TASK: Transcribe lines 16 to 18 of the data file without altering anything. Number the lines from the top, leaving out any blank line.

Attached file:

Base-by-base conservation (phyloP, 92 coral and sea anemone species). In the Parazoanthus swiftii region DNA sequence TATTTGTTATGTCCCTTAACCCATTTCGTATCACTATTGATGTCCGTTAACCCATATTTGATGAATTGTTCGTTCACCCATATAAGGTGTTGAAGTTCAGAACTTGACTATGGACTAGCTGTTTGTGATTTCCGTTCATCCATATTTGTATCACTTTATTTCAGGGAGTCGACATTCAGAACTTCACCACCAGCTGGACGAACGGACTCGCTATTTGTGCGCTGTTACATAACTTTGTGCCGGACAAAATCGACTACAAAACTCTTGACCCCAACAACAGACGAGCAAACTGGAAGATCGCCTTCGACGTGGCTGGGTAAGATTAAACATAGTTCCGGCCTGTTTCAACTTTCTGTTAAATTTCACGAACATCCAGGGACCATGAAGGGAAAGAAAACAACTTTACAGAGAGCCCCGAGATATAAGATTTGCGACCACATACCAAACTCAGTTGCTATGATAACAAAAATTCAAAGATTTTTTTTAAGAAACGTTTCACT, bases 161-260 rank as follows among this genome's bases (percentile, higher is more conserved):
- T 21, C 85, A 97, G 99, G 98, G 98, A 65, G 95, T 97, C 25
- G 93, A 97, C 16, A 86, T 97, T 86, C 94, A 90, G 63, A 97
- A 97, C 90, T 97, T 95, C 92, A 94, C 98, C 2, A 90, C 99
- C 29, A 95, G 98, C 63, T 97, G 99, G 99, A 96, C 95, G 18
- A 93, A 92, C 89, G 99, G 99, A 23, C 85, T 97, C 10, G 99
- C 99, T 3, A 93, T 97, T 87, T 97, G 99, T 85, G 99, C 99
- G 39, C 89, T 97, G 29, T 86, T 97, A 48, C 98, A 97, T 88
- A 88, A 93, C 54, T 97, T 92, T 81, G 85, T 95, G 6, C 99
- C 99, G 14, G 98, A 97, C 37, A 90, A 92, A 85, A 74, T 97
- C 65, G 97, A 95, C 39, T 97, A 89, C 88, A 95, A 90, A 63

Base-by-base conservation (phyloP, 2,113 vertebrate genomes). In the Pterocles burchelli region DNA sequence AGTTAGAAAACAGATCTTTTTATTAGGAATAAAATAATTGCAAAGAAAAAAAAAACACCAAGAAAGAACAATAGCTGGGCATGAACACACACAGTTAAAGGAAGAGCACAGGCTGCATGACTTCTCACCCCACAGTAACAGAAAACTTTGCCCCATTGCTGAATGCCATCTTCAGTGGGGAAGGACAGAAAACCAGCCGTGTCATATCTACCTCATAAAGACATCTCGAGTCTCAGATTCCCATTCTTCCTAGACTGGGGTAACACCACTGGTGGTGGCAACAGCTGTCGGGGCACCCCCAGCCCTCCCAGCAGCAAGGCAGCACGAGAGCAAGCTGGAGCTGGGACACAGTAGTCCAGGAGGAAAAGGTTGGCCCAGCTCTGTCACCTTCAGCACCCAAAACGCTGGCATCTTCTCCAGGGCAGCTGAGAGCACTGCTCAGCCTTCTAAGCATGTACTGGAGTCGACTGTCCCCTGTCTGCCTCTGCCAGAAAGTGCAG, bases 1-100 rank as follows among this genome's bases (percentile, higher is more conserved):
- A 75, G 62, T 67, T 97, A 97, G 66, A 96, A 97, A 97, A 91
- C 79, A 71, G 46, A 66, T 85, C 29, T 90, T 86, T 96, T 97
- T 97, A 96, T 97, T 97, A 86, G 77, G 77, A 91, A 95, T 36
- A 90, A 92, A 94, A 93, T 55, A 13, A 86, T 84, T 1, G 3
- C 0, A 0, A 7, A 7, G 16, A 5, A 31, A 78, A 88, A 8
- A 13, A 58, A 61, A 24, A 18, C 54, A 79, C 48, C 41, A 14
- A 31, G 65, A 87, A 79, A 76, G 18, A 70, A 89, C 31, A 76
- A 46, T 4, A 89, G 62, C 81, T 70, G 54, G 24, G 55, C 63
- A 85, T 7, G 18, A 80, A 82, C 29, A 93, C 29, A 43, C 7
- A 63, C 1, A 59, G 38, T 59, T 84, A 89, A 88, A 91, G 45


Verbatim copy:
- A 90, A 92, A 94, A 93, T 55, A 13, A 86, T 84, T 1, G 3
- C 0, A 0, A 7, A 7, G 16, A 5, A 31, A 78, A 88, A 8
- A 13, A 58, A 61, A 24, A 18, C 54, A 79, C 48, C 41, A 14